I talk to a lot of heartbroken widowers. They didn’t know this could happen! The rising maternal death rate is a national disgrace that we have been sweeping under the rug for more than a decade.

MacEnulty: What are the current birth statistics for your center?

Gaskin: We published a preliminary report in Birth Matters. At that time we’d accepted a total of 2,844 women for care. Out of that number almost 95 percent of the births were completed at home, while about 5 percent were in the hospital. We had ninety-nine breech births and seventeen sets of twins. We’ve had no maternal deaths. Our neonatal mortality rate is 1.7 deaths per 1,000 births.

There is no way that a bunch of liberal-arts majors, with the support but not the constant presence of mentoring physicians, could attain such good results if there were something inherently wrong with the design of women’s bodies.

MacEnulty: How does this compare to hospital neonatal mortality rates?

Gaskin: Very favorably, and those figures include babies who died after transport to a hospital. Our statistics also show a very low rate of premature birth, presumably because we were able to give mothers good nutritional counseling during pregnancy.

MacEnulty: What percentage of expectant mothers in the U.S. use a midwife?

Gaskin: Around 10 percent. In Germany the figure is 100 percent. Why? Because there’s a law there that a midwife must be present at every birth. Here in the U.S., far more women would choose a midwife if one were available to them, but with so few working in this enormous country, most women don’t have that choice.

That’s why I wrote Birth Matters. I want everybody — grandpas, grandmas, aunts, cousins, teenagers, dads, husbands, brothers — to understand the dangers. If the maternal death rate is going up, it affects the whole family, and also friends. I talk to a lot of heartbroken widowers. They didn’t know this could happen! The rising maternal death rate is a national disgrace that we have been sweeping under the rug for more than a decade.

MacEnulty: What about an expectant mother who lives in a place where there is little or no midwifery? Are there things she can do that would increase her chances of a positive hospital birth experience?

Gaskin: Women who find themselves in the position of going to a hospital in an area where there are few or no midwives would be wise to find a doula who has a good record of helping women avoid C-section. It also seems to shorten labor if women do a few deep squats every day during their pregnancies.

MacEnulty: What role can men play in the birth process and in changing these attitudes?

Gaskin: Dads have a very strong urge to protect their partners, but there is now so much confusion about birth that many think high-tech medical intervention provides protection. It isn’t immediately obvious to a man how a baby can come out of there, but I explain to them that a woman’s body works as logically as a man’s does. I also help them understand the importance of the mind-body connection and the environment of the hospital, where the woman often doesn’t have a midwife who stays with her, where she has time limits and may be dehydrated or overhydrated — all these things can cause complications. Men’s instinct to protect is good and important, but their role is to understand their partner’s body and not have an unquestioning belief in fancy technology when nature’s way is working well. You can’t design a vagina to work more efficiently. It is as fancy as it gets.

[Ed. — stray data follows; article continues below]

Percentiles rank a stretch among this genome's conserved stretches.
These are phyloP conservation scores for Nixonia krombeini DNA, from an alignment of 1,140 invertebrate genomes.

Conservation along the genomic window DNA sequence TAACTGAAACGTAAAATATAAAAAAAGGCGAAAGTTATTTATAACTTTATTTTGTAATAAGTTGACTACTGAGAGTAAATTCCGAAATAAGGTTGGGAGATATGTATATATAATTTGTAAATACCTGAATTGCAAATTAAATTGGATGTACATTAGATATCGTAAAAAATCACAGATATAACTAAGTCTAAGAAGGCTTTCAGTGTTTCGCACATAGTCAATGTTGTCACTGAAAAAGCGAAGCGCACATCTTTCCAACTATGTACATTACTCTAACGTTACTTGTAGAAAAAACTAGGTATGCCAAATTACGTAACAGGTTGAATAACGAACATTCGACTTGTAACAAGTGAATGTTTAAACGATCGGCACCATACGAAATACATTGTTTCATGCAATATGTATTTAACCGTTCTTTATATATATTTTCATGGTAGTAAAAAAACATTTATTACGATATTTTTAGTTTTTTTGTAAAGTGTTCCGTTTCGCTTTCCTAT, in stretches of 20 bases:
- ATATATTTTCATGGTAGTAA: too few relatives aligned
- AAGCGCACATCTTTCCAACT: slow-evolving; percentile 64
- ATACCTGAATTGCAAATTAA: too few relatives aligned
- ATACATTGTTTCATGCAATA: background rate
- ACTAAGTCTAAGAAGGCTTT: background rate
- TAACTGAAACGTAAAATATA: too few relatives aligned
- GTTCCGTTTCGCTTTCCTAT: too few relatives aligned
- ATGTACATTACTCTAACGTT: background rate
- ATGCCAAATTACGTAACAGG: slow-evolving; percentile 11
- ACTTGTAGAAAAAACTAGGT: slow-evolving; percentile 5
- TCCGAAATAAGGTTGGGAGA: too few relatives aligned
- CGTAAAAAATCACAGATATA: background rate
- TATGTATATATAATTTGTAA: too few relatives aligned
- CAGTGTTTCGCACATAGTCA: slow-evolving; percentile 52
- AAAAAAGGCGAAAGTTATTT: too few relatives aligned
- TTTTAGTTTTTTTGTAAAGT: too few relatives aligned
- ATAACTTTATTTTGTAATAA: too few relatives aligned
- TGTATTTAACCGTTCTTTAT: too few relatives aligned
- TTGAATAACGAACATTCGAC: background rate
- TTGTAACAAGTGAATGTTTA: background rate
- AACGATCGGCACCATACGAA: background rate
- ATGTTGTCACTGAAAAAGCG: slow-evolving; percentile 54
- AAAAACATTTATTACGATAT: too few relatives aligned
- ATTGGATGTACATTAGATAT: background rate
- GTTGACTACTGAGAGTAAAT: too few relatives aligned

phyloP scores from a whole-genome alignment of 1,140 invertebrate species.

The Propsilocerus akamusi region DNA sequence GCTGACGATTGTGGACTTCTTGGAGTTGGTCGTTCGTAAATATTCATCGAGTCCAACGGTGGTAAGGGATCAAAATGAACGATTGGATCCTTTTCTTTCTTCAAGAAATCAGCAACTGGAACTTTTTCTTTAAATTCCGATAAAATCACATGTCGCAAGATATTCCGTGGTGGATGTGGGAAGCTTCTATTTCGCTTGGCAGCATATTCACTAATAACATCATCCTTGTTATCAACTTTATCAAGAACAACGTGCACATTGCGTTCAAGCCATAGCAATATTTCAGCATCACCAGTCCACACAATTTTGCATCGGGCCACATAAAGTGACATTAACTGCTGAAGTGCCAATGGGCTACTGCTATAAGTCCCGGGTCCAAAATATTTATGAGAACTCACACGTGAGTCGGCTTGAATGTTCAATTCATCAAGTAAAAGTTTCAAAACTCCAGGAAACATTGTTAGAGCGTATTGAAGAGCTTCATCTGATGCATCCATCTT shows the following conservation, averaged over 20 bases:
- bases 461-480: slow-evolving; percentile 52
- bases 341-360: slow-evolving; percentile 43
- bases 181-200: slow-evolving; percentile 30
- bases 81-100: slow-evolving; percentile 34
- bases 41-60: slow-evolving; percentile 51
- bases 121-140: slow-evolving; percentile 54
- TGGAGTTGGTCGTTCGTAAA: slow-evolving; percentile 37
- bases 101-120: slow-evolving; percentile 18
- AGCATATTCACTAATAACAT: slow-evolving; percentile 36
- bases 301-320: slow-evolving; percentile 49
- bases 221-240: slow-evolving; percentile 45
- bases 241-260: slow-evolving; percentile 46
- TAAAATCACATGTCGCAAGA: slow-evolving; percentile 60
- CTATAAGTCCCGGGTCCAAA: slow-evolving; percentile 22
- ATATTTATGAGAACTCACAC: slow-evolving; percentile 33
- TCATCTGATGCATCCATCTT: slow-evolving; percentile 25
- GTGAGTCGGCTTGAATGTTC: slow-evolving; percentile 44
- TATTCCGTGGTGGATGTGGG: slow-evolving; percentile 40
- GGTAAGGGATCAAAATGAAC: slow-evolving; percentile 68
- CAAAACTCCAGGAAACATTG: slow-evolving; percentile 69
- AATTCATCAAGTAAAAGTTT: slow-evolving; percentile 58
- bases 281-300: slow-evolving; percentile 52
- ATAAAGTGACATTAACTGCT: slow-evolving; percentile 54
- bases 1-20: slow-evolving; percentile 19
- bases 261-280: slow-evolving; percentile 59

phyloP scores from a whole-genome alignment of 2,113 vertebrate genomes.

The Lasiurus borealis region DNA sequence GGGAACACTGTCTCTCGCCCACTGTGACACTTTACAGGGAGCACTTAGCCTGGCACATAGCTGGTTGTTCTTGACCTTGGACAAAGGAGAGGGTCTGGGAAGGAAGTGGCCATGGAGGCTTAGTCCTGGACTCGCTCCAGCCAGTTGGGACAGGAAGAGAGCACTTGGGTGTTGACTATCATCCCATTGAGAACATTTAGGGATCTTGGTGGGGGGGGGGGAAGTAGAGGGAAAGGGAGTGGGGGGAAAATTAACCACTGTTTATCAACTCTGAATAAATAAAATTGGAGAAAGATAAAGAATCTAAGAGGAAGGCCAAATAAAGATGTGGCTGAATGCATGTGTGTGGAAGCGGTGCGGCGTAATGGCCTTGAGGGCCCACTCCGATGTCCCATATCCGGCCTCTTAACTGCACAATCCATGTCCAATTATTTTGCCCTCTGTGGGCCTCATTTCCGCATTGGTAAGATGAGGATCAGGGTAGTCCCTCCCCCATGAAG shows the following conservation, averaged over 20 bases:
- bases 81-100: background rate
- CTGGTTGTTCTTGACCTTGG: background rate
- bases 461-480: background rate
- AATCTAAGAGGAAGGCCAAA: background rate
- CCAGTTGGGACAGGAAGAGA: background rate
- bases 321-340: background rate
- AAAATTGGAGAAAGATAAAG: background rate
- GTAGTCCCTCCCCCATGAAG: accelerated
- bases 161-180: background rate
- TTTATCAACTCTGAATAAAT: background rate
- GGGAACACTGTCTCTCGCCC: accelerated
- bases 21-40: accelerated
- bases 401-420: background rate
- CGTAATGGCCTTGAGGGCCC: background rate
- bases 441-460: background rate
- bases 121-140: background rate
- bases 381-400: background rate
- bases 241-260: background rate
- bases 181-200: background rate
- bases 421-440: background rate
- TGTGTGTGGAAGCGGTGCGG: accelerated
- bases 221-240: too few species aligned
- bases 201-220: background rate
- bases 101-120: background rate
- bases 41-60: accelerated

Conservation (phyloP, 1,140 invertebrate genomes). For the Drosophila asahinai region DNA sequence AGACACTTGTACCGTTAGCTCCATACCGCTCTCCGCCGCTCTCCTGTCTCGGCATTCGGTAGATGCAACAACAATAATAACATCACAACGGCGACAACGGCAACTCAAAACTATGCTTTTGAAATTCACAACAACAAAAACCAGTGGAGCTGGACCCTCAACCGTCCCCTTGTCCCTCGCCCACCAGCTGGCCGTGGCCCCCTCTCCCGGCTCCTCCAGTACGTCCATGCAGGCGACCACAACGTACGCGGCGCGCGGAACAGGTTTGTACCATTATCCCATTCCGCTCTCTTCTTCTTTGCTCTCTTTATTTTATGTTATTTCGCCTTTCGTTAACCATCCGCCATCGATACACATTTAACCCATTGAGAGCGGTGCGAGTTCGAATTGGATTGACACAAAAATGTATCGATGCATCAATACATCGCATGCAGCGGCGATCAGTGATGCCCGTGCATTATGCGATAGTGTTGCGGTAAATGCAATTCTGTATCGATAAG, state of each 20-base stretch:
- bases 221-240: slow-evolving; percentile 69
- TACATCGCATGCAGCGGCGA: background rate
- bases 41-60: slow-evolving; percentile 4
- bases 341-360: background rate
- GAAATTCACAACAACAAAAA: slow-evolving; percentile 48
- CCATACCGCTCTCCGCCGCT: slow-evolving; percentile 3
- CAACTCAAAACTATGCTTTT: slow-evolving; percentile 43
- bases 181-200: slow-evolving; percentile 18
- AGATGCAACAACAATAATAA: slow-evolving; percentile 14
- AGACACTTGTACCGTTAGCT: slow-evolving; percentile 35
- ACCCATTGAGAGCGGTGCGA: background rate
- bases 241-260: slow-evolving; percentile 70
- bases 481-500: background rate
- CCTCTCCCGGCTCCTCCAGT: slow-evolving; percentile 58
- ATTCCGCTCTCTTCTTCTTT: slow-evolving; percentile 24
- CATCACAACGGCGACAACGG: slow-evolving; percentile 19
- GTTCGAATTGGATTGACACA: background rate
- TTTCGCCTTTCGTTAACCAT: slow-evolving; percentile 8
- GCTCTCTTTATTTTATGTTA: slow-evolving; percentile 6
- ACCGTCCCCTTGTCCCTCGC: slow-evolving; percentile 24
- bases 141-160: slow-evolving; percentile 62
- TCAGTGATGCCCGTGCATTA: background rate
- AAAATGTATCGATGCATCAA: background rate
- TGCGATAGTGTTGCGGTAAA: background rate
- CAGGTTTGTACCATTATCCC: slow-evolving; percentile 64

MacEnulty: You titled your first book Spiritual Midwifery. Would you describe the work you do as a midwife as spiritual?

Gaskin: I think of the story told by a couple whose baby had just been born in their rural home. They were sitting on their bed, cradling their baby, and they noticed that the neighbor’s cows had walked up to their house and were looking in the window. Cows don’t ordinarily do that, you know.

There is an energy associated with labor and birth. Birth is holy and sacred. But you have to be respectful of mother and baby, or you’ll miss it. If we come to it with a sense of awe and treat the mother with kindness and respect, birth can be a truly spiritual, empowering experience. As a society we can choose to treat it that way, or we can look at it as a way to make money and simply get babies out of their mothers as quickly as possible.

Thank you for sharing The Sun.

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Pat MacEnulty’s most recent book is Wait until Tomorrow: A Daughter’s Memoir. She lives in Charlotte, North Carolina, with a roommate, a blind cat, and two electric pianos. She teaches writing at Johnson & Wales University, a school known for its culinary college, but she still can’t cook. She blogs on writing at www.transformativewriting.blogspot.com.

More From This Contributor ▸

Papers of special note have been highlighted as: • of interest; •• of considerable interest